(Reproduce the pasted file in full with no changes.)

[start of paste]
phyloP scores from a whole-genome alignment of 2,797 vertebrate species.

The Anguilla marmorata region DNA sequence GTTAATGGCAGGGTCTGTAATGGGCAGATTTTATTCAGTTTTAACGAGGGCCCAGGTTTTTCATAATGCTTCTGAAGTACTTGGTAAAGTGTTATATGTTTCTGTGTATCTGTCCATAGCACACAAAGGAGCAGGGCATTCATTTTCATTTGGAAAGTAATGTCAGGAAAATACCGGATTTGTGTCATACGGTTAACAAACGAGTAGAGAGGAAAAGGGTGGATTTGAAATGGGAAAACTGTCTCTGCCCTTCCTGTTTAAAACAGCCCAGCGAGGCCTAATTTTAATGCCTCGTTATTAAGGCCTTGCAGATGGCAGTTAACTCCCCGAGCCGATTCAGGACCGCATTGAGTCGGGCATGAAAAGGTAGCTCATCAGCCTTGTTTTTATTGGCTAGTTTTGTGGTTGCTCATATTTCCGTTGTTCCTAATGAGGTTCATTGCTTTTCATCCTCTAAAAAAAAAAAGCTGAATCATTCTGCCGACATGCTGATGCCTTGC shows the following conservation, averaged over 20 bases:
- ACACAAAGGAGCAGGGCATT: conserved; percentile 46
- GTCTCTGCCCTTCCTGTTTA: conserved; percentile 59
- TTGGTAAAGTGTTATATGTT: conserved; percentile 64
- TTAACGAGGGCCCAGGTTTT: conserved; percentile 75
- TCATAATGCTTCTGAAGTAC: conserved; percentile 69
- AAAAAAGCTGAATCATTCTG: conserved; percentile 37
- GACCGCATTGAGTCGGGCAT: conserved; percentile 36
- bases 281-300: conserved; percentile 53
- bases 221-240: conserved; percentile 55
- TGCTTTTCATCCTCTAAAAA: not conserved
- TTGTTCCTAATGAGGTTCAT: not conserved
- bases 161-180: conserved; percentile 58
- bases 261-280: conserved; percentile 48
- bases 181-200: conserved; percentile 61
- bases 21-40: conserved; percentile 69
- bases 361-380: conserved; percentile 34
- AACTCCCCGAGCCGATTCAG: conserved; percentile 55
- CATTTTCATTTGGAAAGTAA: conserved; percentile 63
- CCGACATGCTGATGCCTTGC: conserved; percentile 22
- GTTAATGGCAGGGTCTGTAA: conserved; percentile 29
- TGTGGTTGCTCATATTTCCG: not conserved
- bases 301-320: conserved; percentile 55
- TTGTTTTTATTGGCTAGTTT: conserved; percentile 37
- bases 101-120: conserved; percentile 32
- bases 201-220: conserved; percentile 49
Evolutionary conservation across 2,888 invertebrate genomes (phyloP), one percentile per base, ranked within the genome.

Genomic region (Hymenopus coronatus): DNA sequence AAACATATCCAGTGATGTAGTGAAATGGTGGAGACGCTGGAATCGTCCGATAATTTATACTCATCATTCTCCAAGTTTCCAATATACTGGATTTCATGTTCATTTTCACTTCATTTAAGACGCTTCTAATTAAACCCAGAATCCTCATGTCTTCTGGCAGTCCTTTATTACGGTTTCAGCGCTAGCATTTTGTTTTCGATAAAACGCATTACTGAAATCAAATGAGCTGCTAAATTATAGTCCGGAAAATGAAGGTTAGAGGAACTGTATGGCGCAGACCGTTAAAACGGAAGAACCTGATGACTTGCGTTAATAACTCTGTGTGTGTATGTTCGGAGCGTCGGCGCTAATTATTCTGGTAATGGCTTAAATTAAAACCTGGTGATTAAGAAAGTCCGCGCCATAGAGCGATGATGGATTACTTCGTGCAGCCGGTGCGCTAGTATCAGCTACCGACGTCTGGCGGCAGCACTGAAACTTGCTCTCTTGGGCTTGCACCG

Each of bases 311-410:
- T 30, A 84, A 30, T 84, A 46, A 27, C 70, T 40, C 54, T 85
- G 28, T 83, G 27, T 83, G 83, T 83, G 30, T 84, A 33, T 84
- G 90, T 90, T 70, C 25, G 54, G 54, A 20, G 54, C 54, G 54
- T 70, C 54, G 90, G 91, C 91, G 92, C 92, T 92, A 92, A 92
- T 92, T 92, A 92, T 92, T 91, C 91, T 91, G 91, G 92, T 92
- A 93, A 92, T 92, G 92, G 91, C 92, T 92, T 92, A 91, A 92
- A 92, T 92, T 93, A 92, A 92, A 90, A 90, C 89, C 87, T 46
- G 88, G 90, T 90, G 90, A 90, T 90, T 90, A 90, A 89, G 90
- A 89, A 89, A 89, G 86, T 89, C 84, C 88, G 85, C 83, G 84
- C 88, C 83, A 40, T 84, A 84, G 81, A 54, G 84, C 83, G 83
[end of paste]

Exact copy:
phyloP scores from a whole-genome alignment of 2,797 vertebrate species.

The Anguilla marmorata region DNA sequence GTTAATGGCAGGGTCTGTAATGGGCAGATTTTATTCAGTTTTAACGAGGGCCCAGGTTTTTCATAATGCTTCTGAAGTACTTGGTAAAGTGTTATATGTTTCTGTGTATCTGTCCATAGCACACAAAGGAGCAGGGCATTCATTTTCATTTGGAAAGTAATGTCAGGAAAATACCGGATTTGTGTCATACGGTTAACAAACGAGTAGAGAGGAAAAGGGTGGATTTGAAATGGGAAAACTGTCTCTGCCCTTCCTGTTTAAAACAGCCCAGCGAGGCCTAATTTTAATGCCTCGTTATTAAGGCCTTGCAGATGGCAGTTAACTCCCCGAGCCGATTCAGGACCGCATTGAGTCGGGCATGAAAAGGTAGCTCATCAGCCTTGTTTTTATTGGCTAGTTTTGTGGTTGCTCATATTTCCGTTGTTCCTAATGAGGTTCATTGCTTTTCATCCTCTAAAAAAAAAAAGCTGAATCATTCTGCCGACATGCTGATGCCTTGC shows the following conservation, averaged over 20 bases:
- ACACAAAGGAGCAGGGCATT: conserved; percentile 46
- GTCTCTGCCCTTCCTGTTTA: conserved; percentile 59
- TTGGTAAAGTGTTATATGTT: conserved; percentile 64
- TTAACGAGGGCCCAGGTTTT: conserved; percentile 75
- TCATAATGCTTCTGAAGTAC: conserved; percentile 69
- AAAAAAGCTGAATCATTCTG: conserved; percentile 37
- GACCGCATTGAGTCGGGCAT: conserved; percentile 36
- bases 281-300: conserved; percentile 53
- bases 221-240: conserved; percentile 55
- TGCTTTTCATCCTCTAAAAA: not conserved
- TTGTTCCTAATGAGGTTCAT: not conserved
- bases 161-180: conserved; percentile 58
- bases 261-280: conserved; percentile 48
- bases 181-200: conserved; percentile 61
- bases 21-40: conserved; percentile 69
- bases 361-380: conserved; percentile 34
- AACTCCCCGAGCCGATTCAG: conserved; percentile 55
- CATTTTCATTTGGAAAGTAA: conserved; percentile 63
- CCGACATGCTGATGCCTTGC: conserved; percentile 22
- GTTAATGGCAGGGTCTGTAA: conserved; percentile 29
- TGTGGTTGCTCATATTTCCG: not conserved
- bases 301-320: conserved; percentile 55
- TTGTTTTTATTGGCTAGTTT: conserved; percentile 37
- bases 101-120: conserved; percentile 32
- bases 201-220: conserved; percentile 49
Evolutionary conservation across 2,888 invertebrate genomes (phyloP), one percentile per base, ranked within the genome.

Genomic region (Hymenopus coronatus): DNA sequence AAACATATCCAGTGATGTAGTGAAATGGTGGAGACGCTGGAATCGTCCGATAATTTATACTCATCATTCTCCAAGTTTCCAATATACTGGATTTCATGTTCATTTTCACTTCATTTAAGACGCTTCTAATTAAACCCAGAATCCTCATGTCTTCTGGCAGTCCTTTATTACGGTTTCAGCGCTAGCATTTTGTTTTCGATAAAACGCATTACTGAAATCAAATGAGCTGCTAAATTATAGTCCGGAAAATGAAGGTTAGAGGAACTGTATGGCGCAGACCGTTAAAACGGAAGAACCTGATGACTTGCGTTAATAACTCTGTGTGTGTATGTTCGGAGCGTCGGCGCTAATTATTCTGGTAATGGCTTAAATTAAAACCTGGTGATTAAGAAAGTCCGCGCCATAGAGCGATGATGGATTACTTCGTGCAGCCGGTGCGCTAGTATCAGCTACCGACGTCTGGCGGCAGCACTGAAACTTGCTCTCTTGGGCTTGCACCG

Each of bases 311-410:
- T 30, A 84, A 30, T 84, A 46, A 27, C 70, T 40, C 54, T 85
- G 28, T 83, G 27, T 83, G 83, T 83, G 30, T 84, A 33, T 84
- G 90, T 90, T 70, C 25, G 54, G 54, A 20, G 54, C 54, G 54
- T 70, C 54, G 90, G 91, C 91, G 92, C 92, T 92, A 92, A 92
- T 92, T 92, A 92, T 92, T 91, C 91, T 91, G 91, G 92, T 92
- A 93, A 92, T 92, G 92, G 91, C 92, T 92, T 92, A 91, A 92
- A 92, T 92, T 93, A 92, A 92, A 90, A 90, C 89, C 87, T 46
- G 88, G 90, T 90, G 90, A 90, T 90, T 90, A 90, A 89, G 90
- A 89, A 89, A 89, G 86, T 89, C 84, C 88, G 85, C 83, G 84
- C 88, C 83, A 40, T 84, A 84, G 81, A 54, G 84, C 83, G 83